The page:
I am the head teacher of Mbane local primary school. We have recently started a malaria control programme. This means that we teach the children in our school about the dangers of malaria, how it is spread and how to prevent it. We also teach them to detect the early signs of malaria so that if they get malaria or they notice that family members are suffering they can urge the person to visit the clinic quickly for testing and treatment. We want to make the children aware that when children have malaria this can lead to other problems and tiredness that can affect school work.
During the rainy season we are in a special programme whereby the children are tested even if they don’t have signs and then given treatment if malaria is detected. This has helped reduce the malaria and anaemia cases. With a committee of children and teachers, we adapted and translated the 100 project’s Malaria 10 starter messages. Our sponsors have worked with the mobile phone providers and our 10 malaria messages go out on mobile phone messages as texts.
These messages help to communicate information on Malaria to the families so that are lessons reach their homes too. The messages are helping children convince their parents to use bed nets and to go for treatment. The messages are especially important to send during the school holidays when the rainy season begins and the mosquitoes start to breed. Of course it is difficult to prevent the mosquitoes biting children after dusk and before bedtime but we are working on ways to help with this.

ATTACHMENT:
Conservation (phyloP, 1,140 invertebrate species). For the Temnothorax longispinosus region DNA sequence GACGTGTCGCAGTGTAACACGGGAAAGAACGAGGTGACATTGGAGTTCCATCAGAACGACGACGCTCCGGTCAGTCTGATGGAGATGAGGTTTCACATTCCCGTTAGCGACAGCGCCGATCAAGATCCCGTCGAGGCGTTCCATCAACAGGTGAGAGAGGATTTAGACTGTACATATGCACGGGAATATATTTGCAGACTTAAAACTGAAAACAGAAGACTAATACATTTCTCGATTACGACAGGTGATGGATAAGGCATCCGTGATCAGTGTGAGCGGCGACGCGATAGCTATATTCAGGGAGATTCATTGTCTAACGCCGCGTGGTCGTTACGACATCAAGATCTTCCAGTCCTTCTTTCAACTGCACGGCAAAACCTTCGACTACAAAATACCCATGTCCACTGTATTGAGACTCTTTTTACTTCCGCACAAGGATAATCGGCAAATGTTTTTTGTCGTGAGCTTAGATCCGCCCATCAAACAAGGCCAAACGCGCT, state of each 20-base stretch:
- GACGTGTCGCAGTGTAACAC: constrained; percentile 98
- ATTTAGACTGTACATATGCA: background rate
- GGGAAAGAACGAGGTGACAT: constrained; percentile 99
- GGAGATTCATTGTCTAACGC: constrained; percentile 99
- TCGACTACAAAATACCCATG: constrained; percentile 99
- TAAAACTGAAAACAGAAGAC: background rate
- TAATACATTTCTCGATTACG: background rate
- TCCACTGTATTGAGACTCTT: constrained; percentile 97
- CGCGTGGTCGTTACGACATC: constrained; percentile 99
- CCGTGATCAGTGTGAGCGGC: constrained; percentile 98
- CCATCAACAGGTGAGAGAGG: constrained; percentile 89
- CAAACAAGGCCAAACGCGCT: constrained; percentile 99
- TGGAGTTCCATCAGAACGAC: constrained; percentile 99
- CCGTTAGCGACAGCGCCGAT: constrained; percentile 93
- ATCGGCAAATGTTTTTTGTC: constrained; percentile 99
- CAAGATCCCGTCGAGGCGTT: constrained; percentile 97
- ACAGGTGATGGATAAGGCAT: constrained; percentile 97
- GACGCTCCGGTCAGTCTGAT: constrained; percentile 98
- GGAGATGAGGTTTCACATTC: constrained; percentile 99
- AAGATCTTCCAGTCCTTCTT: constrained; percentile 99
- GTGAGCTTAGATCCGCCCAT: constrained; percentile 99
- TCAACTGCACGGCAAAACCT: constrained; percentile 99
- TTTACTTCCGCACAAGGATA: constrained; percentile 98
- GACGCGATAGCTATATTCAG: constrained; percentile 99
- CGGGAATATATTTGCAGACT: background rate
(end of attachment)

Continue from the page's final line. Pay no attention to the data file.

We are an international child-focused programme in a French speaking country in Africa. When we were planning our school-based malaria control programme we realised that teachers were very important part of it. Teachers are engaged and effective, they are trusted by students and they understand the best channels of… communication that exist in the community between the schools, the students and the families.
Part of our malaria control strategy is to ensure that we deliver accurate and up to date information on malaria to our students and in a way which helps them take action at home to prevent mosquitoes biting them and other members of their family and to detect early signs of malaria.
The 10 Malaria messages are a useful start to create our own messages that fit our needs. We will also use our messages for an SMS campaign that can be delivered to teachers and families at the schools participating in the malaria control programme.